decided: June 1, 1981.
ALFREDO ROLON, PETITIONER
COMMONWEALTH OF PENNSYLVANIA, UNEMPLOYMENT COMPENSATION BOARD OF REVIEW, RESPONDENT. HORACE W. LONGACRE, INC., INTERVENOR
Appeal from the Order of the Unemployment Compensation Board of Review in case of In Re: Claim of Alfredo Rolon, No. B-176006.
Pablo Santana, for petitioner.
No appearance for respondent.
Richard H. Greenberg, Pearstine-Salkin Associates, for intervenor.
Judges Rogers, Craig and Palladino, sitting as a panel of three. Opinion by Judge Rogers.
[ 59 Pa. Commw. Page 379]
Alfredo Rolon has appealed from an order of the Unemployment Compensation Board of Review (Board) affirming the decision of a referee denying Rolon unemployment compensation benefits on the ground of willful misconduct. Section 402(e) of the Unemployment Compensation Law, Act of December 5, 1936, Second Ex. Sess., P.L. (1937) 2897, as amended, 43 P.S. § 802(e). We affirm.
Virtually all of the facts of this case are in dispute. However, the findings of facts of the referee, which were affirmed by the Board, state the following: Rolon was employed by Longacre Poultry, Inc. as a keel boner for approximately two years. His last day of work was June 29, 1979. Throughout the course of his employment, Rolon was repeatedly warned, both orally and in writing, about leaving his work area without permission and interferring with the work of other
[ 59 Pa. Commw. Page 380]
employees. Rolon's conduct caused him to have a low productivity rating. One week prior to his last day of work, Rolon was orally warned by his supervisor that if he again left his work station without permission he would be fired. Rolon thereafter continued to leave his assigned area without permission and was subsequently discharged.
Rolon was denied unemployment compensation benefits by the Office of Employment Security on the ground of willful misconduct. Upon appeal by Rolon, a referee's hearing was held, at which Rolon, represented by counsel, testified. Three representatives of Longacre Poultry, including Rolon's supervisor, also testified. The referee affirmed the Office's determination. The Board subsequently affirmed the referee's decision.
Although it is not clear from the briefs, Rolon apparently contends that the Board's findings of fact are erroneous because they conflict with Rolon's testimony given before the referee. However, the resolution of conflicts in the evidence and the assessment of the credibility of witnesses and the weight to be accorded items of evidence are matters for the Board. See, e.g., Roach v. Unemployment Compensation Board of Review, 31 Pa. Commonwealth Ct. 424, 376 A.2d 314 (1977). We have thoroughly reviewed the record and we have found each of the Board's findings of fact to be amply supported by substantial evidence. Accordingly, we may not disturb these findings. Yasgur v. Unemployment Compensation Board of Review, 16 Pa. Commonwealth Ct. 33, 328 A.2d 908 (1974).
Rolon next specifically challenges the Board's finding that Rolon was discharged for leaving his work station without permission. Rolon says that he was actually fired for failing to sign a written warning given him by his supervisor concerning his repeated absences from his work station and that this refusal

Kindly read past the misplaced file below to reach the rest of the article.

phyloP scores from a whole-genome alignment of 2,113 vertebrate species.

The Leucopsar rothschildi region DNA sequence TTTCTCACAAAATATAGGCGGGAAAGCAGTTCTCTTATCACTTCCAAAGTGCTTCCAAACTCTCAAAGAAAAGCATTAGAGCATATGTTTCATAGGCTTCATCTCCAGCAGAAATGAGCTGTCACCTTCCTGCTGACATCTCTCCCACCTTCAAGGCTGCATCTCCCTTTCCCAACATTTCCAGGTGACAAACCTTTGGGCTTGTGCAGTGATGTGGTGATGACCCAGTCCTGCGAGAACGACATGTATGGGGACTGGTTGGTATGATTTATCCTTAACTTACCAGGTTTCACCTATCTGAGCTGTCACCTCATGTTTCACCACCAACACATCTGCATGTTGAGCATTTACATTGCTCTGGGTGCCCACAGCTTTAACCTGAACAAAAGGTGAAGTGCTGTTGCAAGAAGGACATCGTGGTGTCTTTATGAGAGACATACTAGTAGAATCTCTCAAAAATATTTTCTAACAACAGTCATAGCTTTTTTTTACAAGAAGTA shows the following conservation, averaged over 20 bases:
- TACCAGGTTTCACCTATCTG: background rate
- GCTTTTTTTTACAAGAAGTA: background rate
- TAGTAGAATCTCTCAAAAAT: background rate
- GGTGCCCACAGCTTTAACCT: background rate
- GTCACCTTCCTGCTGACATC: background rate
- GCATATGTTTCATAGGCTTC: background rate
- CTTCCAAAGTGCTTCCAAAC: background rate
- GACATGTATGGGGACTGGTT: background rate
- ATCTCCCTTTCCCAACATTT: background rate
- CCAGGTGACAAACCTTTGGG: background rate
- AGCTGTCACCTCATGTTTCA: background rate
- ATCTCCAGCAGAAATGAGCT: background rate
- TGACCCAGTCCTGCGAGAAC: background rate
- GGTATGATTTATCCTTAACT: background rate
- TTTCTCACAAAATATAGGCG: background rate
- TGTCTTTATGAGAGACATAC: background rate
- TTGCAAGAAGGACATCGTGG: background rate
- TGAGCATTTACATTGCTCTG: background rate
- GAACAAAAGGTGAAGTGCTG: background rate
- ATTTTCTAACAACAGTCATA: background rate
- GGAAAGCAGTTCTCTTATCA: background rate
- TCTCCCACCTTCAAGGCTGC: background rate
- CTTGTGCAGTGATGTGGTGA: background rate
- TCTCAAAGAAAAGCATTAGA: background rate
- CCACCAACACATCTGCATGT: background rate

[ 59 Pa. Commw. Page 381]
does not constitute willful misconduct. Rolon bases this challenge on the following testimony of Fred Moyer, Rolon's supervisor at the time that he was discharged, which was elicited on cross-examination:
CL: . . . Now was Mr. Rolon asked to sign that warning?
ER: Yes, he was.
CL: And was he told if he didn't sign it, he would be fired?
CL: And he refused to sign it?
ER: He refused.
CL: And he was fired?
Mr. Moyer, however, later testified on redirect:
EL: Did you testify that the reason Mr. Rolon was terminated was because he wouldn't sign a notice?
ER: That's what I said, but I don't think that's why he was fired.
EL: Well why was he terminated, do you know?
ER: Because he wasn't doing the job.
Moreover, the testimony of the two other employer representatives, as well as the employer's written response to the Office of Employment Security's "Notice of Registration Renewal and Request for Separation Information," clearly show that Rolon was discharged for repeatedly leaving his work station without permission. Thus, there is substantial evidence to support the Board's finding.
Rolon also contends that he was guilty of only a single instance of misconduct and that the Board therefore erred in failing to examine whether or not Rolon's conduct was reasonable and justifiable under the circumstances. See Frumento v. Unemployment Compensation Board of Review, 466 Pa. 81, 351 A.2d
[ 59 Pa. Commw. Page 382631]
(1976). As we have said, the record contains evidence that Rolon's inattention to his work persisted over the course of his employment.
As for Rolon's complaint that the Board ignored his assertedly justifiable reasons for leaving his work station without permission, the Board's description of Rolon's conduct provides sufficient indication that the Board considered and rejected Rolon's testimony in this regard. The Board is not required specifically to reject, with reasons, every contention of the parties. See, e.g., Selan v. Unemployment Compensation Board of Review, 52 Pa. Commonwealth Ct. 7, 11, 415 A.2d 139, 141 (1980).
And Now, this 1st day of June, 1981, the order of the Unemployment Compensation Board of Review, dated September 25, 1979, affirming the decision of a referee denying unemployment compensation benefits to Alfredo Rolon, is affirmed.
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